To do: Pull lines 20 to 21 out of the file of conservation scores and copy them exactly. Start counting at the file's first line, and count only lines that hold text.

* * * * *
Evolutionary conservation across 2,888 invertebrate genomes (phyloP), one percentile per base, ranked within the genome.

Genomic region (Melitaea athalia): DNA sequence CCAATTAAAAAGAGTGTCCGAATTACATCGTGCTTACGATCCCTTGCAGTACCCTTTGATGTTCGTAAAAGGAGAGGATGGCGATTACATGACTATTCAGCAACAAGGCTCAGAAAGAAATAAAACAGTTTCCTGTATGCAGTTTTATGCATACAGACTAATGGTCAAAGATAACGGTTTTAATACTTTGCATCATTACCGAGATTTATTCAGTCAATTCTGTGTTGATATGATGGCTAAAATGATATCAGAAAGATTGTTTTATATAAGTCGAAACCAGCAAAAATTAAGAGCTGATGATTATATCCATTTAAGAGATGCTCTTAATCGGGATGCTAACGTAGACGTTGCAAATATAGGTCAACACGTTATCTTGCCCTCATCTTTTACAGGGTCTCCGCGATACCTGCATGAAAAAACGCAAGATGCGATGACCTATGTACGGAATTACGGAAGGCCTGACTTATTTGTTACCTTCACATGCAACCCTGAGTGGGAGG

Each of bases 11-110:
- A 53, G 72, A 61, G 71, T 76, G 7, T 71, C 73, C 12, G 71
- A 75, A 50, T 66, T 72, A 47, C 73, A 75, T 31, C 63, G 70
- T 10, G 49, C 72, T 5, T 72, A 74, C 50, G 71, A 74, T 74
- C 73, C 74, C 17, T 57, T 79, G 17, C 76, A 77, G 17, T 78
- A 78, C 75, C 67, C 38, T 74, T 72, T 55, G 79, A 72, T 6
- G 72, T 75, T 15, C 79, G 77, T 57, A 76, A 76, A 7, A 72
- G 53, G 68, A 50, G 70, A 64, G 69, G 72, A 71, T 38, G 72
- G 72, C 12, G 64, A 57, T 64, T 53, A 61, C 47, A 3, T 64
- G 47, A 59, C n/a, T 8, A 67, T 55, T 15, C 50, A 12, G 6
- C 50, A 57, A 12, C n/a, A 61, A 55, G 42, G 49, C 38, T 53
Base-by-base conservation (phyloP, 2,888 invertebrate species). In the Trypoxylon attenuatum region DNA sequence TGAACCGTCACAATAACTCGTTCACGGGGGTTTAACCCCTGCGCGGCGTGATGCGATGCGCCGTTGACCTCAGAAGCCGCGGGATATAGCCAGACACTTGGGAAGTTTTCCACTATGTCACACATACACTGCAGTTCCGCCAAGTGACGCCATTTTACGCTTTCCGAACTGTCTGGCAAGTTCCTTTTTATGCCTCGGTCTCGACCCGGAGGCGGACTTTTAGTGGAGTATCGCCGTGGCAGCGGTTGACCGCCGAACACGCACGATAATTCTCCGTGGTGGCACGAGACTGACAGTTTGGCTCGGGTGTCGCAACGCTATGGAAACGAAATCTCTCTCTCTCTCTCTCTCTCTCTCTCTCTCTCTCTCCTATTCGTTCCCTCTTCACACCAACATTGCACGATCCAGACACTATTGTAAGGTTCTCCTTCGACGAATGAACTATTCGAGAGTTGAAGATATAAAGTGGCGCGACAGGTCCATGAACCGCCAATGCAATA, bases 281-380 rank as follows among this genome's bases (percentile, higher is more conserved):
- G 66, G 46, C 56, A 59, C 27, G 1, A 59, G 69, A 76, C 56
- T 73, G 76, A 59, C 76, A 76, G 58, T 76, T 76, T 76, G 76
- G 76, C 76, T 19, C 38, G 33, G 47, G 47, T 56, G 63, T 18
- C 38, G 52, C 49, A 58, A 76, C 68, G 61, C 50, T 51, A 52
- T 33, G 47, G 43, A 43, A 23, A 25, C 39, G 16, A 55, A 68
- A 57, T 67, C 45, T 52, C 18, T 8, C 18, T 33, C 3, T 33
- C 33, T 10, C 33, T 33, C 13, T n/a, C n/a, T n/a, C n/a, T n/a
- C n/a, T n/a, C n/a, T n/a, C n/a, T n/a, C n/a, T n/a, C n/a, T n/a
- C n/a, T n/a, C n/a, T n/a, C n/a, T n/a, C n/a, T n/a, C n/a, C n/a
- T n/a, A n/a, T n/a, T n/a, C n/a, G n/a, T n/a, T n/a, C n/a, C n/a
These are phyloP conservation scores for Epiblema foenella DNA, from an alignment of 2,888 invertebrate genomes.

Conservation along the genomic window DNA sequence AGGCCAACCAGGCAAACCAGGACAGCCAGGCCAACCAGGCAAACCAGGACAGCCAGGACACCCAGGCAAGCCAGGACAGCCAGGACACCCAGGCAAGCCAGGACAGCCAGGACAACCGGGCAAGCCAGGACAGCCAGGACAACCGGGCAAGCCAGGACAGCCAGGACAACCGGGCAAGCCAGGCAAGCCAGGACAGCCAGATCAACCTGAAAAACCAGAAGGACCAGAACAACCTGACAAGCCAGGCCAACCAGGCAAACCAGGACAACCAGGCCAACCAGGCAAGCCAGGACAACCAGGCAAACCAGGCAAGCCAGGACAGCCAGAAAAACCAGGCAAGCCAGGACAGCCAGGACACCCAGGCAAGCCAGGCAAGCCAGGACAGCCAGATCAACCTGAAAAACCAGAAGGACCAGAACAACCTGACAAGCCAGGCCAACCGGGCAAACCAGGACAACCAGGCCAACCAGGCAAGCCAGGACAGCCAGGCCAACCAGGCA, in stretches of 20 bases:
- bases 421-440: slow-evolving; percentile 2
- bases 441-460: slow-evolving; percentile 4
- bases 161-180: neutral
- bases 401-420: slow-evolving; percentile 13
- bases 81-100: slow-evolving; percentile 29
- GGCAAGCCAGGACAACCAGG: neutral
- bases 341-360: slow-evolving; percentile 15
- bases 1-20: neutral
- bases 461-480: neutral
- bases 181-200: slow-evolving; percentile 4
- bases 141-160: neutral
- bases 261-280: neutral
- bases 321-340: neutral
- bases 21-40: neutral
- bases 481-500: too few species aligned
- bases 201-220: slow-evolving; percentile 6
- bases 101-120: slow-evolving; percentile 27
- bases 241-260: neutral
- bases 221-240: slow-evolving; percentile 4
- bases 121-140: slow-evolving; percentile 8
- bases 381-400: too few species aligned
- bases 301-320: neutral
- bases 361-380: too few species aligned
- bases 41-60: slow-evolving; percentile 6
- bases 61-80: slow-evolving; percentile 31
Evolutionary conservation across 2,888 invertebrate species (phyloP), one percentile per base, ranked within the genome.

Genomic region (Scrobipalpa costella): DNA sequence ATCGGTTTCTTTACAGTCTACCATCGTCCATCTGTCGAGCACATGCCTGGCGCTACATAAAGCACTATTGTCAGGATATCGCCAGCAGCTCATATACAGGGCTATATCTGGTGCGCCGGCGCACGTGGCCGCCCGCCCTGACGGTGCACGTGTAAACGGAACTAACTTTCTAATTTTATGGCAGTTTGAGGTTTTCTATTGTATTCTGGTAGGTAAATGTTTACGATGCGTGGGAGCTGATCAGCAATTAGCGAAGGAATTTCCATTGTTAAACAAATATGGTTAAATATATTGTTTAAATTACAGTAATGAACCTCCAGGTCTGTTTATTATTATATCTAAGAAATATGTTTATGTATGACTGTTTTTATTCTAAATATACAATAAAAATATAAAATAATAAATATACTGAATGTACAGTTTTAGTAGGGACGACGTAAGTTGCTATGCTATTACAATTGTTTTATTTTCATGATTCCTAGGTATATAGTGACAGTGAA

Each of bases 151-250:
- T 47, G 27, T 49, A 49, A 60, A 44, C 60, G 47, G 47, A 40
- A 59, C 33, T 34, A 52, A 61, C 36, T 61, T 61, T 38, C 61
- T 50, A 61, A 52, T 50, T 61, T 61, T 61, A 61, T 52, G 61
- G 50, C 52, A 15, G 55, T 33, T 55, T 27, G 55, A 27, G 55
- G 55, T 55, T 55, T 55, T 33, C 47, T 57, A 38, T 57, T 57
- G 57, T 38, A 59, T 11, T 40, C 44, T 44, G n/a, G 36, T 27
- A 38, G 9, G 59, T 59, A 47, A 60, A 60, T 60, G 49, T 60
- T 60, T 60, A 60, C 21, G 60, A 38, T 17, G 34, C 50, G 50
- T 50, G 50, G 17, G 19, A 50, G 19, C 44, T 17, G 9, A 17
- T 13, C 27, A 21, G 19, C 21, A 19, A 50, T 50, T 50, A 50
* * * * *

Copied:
- A 57, T 67, C 45, T 52, C 18, T 8, C 18, T 33, C 3, T 33
- C 33, T 10, C 33, T 33, C 13, T n/a, C n/a, T n/a, C n/a, T n/a